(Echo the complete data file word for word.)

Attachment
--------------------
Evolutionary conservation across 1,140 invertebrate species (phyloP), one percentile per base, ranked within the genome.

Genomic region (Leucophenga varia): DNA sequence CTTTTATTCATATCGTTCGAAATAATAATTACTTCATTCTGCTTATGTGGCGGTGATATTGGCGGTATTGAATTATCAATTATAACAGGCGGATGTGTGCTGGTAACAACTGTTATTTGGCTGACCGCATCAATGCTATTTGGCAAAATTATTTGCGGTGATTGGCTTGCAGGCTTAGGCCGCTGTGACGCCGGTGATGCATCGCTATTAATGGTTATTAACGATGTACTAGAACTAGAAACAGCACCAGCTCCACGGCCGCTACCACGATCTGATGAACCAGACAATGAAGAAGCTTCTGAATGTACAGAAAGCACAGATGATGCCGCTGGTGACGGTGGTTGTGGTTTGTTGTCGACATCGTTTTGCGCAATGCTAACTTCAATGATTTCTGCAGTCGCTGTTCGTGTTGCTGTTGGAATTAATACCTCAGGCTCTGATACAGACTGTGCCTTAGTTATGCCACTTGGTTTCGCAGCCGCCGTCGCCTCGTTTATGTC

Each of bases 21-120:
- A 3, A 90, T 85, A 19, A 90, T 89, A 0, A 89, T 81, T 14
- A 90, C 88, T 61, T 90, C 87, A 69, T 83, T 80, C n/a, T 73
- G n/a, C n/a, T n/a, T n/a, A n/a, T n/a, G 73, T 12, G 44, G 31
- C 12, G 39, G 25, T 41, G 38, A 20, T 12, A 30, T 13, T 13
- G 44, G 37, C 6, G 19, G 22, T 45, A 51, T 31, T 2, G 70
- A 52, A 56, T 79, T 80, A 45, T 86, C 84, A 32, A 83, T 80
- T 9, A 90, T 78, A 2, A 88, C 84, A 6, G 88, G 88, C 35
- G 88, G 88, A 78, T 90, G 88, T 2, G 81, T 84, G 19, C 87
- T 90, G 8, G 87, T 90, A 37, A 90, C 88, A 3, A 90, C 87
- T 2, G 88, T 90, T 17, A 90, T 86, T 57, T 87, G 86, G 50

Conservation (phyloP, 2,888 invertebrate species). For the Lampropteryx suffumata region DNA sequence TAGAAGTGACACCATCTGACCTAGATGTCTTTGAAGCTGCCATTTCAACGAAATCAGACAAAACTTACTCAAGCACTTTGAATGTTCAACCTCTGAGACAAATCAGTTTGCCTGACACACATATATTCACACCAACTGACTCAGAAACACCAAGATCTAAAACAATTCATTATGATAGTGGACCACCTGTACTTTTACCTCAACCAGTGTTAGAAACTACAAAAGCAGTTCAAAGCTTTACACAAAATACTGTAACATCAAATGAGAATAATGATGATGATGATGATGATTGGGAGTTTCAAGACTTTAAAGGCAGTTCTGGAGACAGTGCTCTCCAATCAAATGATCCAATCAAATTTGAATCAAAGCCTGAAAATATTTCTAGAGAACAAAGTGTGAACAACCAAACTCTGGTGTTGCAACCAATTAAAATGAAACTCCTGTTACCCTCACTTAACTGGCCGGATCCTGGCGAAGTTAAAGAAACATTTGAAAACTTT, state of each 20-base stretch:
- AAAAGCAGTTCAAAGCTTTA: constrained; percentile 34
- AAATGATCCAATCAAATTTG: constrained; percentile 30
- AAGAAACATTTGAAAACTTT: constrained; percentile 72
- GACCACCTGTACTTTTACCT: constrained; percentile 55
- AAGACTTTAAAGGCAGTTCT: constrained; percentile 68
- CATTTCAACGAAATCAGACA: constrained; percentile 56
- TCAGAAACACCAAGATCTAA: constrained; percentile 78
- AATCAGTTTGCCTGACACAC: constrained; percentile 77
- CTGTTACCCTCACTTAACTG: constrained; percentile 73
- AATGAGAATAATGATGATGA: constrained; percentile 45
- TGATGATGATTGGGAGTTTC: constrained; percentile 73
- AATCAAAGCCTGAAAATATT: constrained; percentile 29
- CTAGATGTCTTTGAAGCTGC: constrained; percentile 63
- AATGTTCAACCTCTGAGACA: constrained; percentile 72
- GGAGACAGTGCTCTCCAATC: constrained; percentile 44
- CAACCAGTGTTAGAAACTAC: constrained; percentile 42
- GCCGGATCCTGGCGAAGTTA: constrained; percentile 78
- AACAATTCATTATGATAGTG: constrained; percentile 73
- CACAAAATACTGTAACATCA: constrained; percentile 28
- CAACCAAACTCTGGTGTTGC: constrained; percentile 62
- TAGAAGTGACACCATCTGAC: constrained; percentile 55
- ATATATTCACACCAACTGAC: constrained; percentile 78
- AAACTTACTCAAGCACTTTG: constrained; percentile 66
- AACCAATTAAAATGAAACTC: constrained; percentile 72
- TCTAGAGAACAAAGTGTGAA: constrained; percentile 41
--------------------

Evolutionary conservation across 1,140 invertebrate species (phyloP), one percentile per base, ranked within the genome.

Genomic region (Leucophenga varia): DNA sequence CTTTTATTCATATCGTTCGAAATAATAATTACTTCATTCTGCTTATGTGGCGGTGATATTGGCGGTATTGAATTATCAATTATAACAGGCGGATGTGTGCTGGTAACAACTGTTATTTGGCTGACCGCATCAATGCTATTTGGCAAAATTATTTGCGGTGATTGGCTTGCAGGCTTAGGCCGCTGTGACGCCGGTGATGCATCGCTATTAATGGTTATTAACGATGTACTAGAACTAGAAACAGCACCAGCTCCACGGCCGCTACCACGATCTGATGAACCAGACAATGAAGAAGCTTCTGAATGTACAGAAAGCACAGATGATGCCGCTGGTGACGGTGGTTGTGGTTTGTTGTCGACATCGTTTTGCGCAATGCTAACTTCAATGATTTCTGCAGTCGCTGTTCGTGTTGCTGTTGGAATTAATACCTCAGGCTCTGATACAGACTGTGCCTTAGTTATGCCACTTGGTTTCGCAGCCGCCGTCGCCTCGTTTATGTC

Each of bases 21-120:
- A 3, A 90, T 85, A 19, A 90, T 89, A 0, A 89, T 81, T 14
- A 90, C 88, T 61, T 90, C 87, A 69, T 83, T 80, C n/a, T 73
- G n/a, C n/a, T n/a, T n/a, A n/a, T n/a, G 73, T 12, G 44, G 31
- C 12, G 39, G 25, T 41, G 38, A 20, T 12, A 30, T 13, T 13
- G 44, G 37, C 6, G 19, G 22, T 45, A 51, T 31, T 2, G 70
- A 52, A 56, T 79, T 80, A 45, T 86, C 84, A 32, A 83, T 80
- T 9, A 90, T 78, A 2, A 88, C 84, A 6, G 88, G 88, C 35
- G 88, G 88, A 78, T 90, G 88, T 2, G 81, T 84, G 19, C 87
- T 90, G 8, G 87, T 90, A 37, A 90, C 88, A 3, A 90, C 87
- T 2, G 88, T 90, T 17, A 90, T 86, T 57, T 87, G 86, G 50

Conservation (phyloP, 2,888 invertebrate species). For the Lampropteryx suffumata region DNA sequence TAGAAGTGACACCATCTGACCTAGATGTCTTTGAAGCTGCCATTTCAACGAAATCAGACAAAACTTACTCAAGCACTTTGAATGTTCAACCTCTGAGACAAATCAGTTTGCCTGACACACATATATTCACACCAACTGACTCAGAAACACCAAGATCTAAAACAATTCATTATGATAGTGGACCACCTGTACTTTTACCTCAACCAGTGTTAGAAACTACAAAAGCAGTTCAAAGCTTTACACAAAATACTGTAACATCAAATGAGAATAATGATGATGATGATGATGATTGGGAGTTTCAAGACTTTAAAGGCAGTTCTGGAGACAGTGCTCTCCAATCAAATGATCCAATCAAATTTGAATCAAAGCCTGAAAATATTTCTAGAGAACAAAGTGTGAACAACCAAACTCTGGTGTTGCAACCAATTAAAATGAAACTCCTGTTACCCTCACTTAACTGGCCGGATCCTGGCGAAGTTAAAGAAACATTTGAAAACTTT, state of each 20-base stretch:
- AAAAGCAGTTCAAAGCTTTA: constrained; percentile 34
- AAATGATCCAATCAAATTTG: constrained; percentile 30
- AAGAAACATTTGAAAACTTT: constrained; percentile 72
- GACCACCTGTACTTTTACCT: constrained; percentile 55
- AAGACTTTAAAGGCAGTTCT: constrained; percentile 68
- CATTTCAACGAAATCAGACA: constrained; percentile 56
- TCAGAAACACCAAGATCTAA: constrained; percentile 78
- AATCAGTTTGCCTGACACAC: constrained; percentile 77
- CTGTTACCCTCACTTAACTG: constrained; percentile 73
- AATGAGAATAATGATGATGA: constrained; percentile 45
- TGATGATGATTGGGAGTTTC: constrained; percentile 73
- AATCAAAGCCTGAAAATATT: constrained; percentile 29
- CTAGATGTCTTTGAAGCTGC: constrained; percentile 63
- AATGTTCAACCTCTGAGACA: constrained; percentile 72
- GGAGACAGTGCTCTCCAATC: constrained; percentile 44
- CAACCAGTGTTAGAAACTAC: constrained; percentile 42
- GCCGGATCCTGGCGAAGTTA: constrained; percentile 78
- AACAATTCATTATGATAGTG: constrained; percentile 73
- CACAAAATACTGTAACATCA: constrained; percentile 28
- CAACCAAACTCTGGTGTTGC: constrained; percentile 62
- TAGAAGTGACACCATCTGAC: constrained; percentile 55
- ATATATTCACACCAACTGAC: constrained; percentile 78
- AAACTTACTCAAGCACTTTG: constrained; percentile 66
- AACCAATTAAAATGAAACTC: constrained; percentile 72
- TCTAGAGAACAAAGTGTGAA: constrained; percentile 41